Fourth, Grigory Yavlinsky’s Yabloko movement. The formation of a left-wing majority in the State Duma sharply reduced the influence of the Yabloko parliamentary party. Previously the forty Yabloko deputies frequently determined the outcome of the voting on various bills. Apart from this, Yevgeny Primakov has absolutely no desire to hand over the government’s economic block to Yavlinsky, to the understandable annoyance of the Yabloko leader, who points to the lack of any real improvement in the country’s economic situation in the months since the current cabinet has been in office.

Fifth, the president himself and his entourage. By accepting that Yevgeny Primakov is irremovable, the Kremlin would lose its last lever of influence on the government, and become a sort of “Queen of England”–ruling but not governing. Apart from this, the president, his family and close circle clearly fear a strengthening of the prime minister’s position. They take a dim view of the very idea of a “power party” forming around Yevgeny Primakov. At the same time the government is the only federal institution which is loyal to the president during his periodic clashes with the Federal Assembly. This is why assurances can sometimes be heard from the president’s administration that Boris Yeltsin considers Yevgeny Primakov his “strategic ally.”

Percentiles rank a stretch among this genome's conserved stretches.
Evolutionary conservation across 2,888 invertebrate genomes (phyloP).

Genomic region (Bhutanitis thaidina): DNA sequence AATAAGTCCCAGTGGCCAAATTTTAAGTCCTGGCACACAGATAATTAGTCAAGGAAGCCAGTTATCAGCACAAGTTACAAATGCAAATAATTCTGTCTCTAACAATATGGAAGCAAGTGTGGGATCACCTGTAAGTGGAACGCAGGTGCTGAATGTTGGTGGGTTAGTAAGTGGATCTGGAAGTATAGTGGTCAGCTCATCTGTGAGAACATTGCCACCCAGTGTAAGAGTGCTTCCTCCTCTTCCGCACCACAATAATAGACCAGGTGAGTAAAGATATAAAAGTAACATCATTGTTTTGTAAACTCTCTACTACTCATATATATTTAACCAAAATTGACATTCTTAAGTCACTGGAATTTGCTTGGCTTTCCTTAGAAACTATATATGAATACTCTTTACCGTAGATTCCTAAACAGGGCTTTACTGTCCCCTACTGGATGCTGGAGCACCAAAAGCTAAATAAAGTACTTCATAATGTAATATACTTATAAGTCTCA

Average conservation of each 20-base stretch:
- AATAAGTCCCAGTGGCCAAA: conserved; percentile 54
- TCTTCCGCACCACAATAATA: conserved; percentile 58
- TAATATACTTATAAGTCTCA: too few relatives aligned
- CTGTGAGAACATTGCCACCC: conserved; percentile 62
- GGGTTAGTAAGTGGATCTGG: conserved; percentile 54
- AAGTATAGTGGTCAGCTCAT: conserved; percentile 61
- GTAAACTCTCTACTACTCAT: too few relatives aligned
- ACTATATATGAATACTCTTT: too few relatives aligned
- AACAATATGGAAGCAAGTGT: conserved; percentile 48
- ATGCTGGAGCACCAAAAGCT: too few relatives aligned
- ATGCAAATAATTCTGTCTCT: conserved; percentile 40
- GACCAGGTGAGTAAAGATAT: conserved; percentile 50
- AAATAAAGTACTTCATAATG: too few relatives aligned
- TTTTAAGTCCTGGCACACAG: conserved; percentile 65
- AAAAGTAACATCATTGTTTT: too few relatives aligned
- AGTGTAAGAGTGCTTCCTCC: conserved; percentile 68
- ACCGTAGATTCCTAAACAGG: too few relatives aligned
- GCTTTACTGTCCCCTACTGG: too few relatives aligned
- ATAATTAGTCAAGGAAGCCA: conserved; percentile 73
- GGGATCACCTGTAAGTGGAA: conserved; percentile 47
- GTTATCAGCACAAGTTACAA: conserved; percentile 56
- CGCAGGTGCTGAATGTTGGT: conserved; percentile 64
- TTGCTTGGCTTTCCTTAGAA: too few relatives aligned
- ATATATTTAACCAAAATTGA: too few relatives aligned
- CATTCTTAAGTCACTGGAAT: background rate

All this points to the conclusion that the predominant trend in political development in Russia is more closely linked with stability than with chaos. The political, economic and manpower resources of those who want to preserve the current socioeconomic and political situation are greater than the resources of those who wish to demolish it. This means that we can view the future with optimism.

Vladimir Alekseevich Mironov is a senior fellow of the Institute of International Economic and Political Studies of the Russian Academy of Sciences in Moscow.